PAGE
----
Viewing another planet whose inhabitants are possibly viewing us.

Since 1995, over 3,000 exoplanets have been discovered orbiting other stars in our Milky Way galaxy.  While this is surely just the tip of the iceberg in terms of how many total planets (habitable or otherwise) are in our galaxy, they may as well not exist at all, since it will be next to impossible to visit any of them.  Our galaxy is MASSIVE and it would take thousands of years to visit even the closest star to our Sun, with conventional technology.

But even if we can’t visit those galaxies, it doesn’t mean we can’t SEE them, even with the crazy distances involved.  Enter the Gemini Planet Imager and this incredible video:

This is a multi-year project documenting actual footage of exoplanet β Pic b orbiting it’s parent star β Pictoris which is more than 60 light-years from Earth.  While it isn’t a long video, or very clear, or really anything remotely like what one may expect, it’s nevertheless incredibly exciting to see even a hint of this object that is so so far away.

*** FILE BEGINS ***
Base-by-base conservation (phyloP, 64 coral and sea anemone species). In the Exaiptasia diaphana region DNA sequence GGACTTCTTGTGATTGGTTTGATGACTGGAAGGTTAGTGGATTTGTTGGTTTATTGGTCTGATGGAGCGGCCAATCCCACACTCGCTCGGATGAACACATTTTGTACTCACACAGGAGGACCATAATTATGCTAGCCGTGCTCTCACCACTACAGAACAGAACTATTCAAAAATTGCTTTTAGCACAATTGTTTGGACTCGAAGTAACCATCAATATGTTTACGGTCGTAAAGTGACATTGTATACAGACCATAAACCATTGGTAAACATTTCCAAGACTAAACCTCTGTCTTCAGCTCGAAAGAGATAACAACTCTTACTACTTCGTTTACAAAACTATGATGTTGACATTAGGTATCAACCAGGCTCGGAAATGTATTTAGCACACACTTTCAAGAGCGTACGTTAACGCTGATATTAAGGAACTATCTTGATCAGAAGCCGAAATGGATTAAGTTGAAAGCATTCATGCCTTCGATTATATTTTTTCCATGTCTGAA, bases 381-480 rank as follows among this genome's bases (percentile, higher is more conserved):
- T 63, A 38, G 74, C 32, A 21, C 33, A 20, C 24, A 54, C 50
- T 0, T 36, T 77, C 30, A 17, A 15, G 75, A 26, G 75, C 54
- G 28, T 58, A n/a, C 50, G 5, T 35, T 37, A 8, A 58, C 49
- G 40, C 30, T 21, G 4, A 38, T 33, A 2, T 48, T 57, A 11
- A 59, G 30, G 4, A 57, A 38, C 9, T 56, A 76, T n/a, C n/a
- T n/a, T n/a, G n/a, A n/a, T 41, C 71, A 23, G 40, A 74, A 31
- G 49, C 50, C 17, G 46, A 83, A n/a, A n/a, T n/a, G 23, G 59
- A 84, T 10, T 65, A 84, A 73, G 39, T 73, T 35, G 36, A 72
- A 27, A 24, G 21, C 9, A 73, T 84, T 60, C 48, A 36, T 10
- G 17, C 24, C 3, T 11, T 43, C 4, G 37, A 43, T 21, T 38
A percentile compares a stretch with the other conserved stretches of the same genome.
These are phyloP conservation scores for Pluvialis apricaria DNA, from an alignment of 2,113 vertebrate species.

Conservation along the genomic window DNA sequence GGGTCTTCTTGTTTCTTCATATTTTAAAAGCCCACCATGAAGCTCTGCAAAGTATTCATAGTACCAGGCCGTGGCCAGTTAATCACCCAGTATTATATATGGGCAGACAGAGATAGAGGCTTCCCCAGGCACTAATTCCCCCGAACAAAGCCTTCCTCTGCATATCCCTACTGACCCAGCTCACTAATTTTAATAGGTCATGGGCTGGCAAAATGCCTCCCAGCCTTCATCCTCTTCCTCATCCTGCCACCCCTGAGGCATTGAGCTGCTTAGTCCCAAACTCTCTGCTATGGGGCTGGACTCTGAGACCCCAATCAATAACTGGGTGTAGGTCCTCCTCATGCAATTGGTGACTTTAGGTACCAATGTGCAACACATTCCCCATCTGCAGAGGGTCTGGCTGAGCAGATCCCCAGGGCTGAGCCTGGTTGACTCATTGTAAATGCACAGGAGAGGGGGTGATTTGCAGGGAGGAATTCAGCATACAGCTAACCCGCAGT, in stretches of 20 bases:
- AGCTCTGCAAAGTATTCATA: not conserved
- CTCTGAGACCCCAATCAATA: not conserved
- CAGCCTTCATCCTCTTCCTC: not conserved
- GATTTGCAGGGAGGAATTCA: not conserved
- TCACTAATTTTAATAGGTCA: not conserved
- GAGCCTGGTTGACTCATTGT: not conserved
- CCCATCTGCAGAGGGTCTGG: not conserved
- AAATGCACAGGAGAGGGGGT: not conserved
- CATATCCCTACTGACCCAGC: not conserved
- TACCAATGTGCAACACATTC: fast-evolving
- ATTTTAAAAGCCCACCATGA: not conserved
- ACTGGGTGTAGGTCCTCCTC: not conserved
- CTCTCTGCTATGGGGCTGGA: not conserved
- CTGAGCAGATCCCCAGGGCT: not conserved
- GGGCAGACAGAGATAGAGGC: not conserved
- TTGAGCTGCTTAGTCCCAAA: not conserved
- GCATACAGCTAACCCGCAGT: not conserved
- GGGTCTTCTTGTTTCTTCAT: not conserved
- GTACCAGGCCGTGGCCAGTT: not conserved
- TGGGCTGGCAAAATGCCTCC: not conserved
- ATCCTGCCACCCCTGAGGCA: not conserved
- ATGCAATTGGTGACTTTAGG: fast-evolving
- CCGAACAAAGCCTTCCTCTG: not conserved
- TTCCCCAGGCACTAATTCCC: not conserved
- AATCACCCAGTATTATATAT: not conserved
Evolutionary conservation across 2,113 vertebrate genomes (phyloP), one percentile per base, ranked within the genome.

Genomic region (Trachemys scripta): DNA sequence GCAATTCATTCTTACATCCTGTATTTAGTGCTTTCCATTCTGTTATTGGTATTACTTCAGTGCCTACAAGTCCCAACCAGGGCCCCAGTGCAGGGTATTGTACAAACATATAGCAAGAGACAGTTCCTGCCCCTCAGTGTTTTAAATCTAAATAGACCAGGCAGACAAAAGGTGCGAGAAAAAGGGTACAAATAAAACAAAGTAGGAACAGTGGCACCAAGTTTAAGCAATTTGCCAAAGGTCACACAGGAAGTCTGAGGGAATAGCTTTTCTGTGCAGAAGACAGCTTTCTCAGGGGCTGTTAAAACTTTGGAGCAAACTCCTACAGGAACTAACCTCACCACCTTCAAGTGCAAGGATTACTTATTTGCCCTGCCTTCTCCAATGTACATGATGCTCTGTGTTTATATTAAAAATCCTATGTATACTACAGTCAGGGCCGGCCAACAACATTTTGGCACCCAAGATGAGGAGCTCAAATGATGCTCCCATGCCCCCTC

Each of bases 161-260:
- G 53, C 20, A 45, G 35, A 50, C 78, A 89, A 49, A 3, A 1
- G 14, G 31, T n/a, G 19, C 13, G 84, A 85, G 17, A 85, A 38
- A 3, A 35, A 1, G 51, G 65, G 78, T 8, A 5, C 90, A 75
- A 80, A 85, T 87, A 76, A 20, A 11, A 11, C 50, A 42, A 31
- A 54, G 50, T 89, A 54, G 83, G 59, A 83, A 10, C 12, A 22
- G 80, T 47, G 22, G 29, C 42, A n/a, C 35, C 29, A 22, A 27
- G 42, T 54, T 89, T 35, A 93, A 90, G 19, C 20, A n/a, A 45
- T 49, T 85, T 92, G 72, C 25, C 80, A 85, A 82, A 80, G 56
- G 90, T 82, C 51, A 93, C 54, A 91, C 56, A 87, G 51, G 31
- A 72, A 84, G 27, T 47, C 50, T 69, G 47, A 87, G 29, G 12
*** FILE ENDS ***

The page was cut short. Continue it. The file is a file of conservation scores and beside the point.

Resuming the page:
While this type of imaging exercise may be difficult for some people to understand, another example is a little clearer, with some human intervention:


beta pictoris B

Image credit: Jason Wang/Christian Marois

This little animation by the Keck observatory in Hawaii shows the entire planetary system orbiting the star HR 8799, which makes it even more incredible when you realize that the animation is based on 7 YEARS of observation time…which also make astronomers among the most amazingly patient researchers in all of science.

Good things come to those who wait indeed.  Way more information than you’d ever thought you would need on exoplanets can be found at the link:

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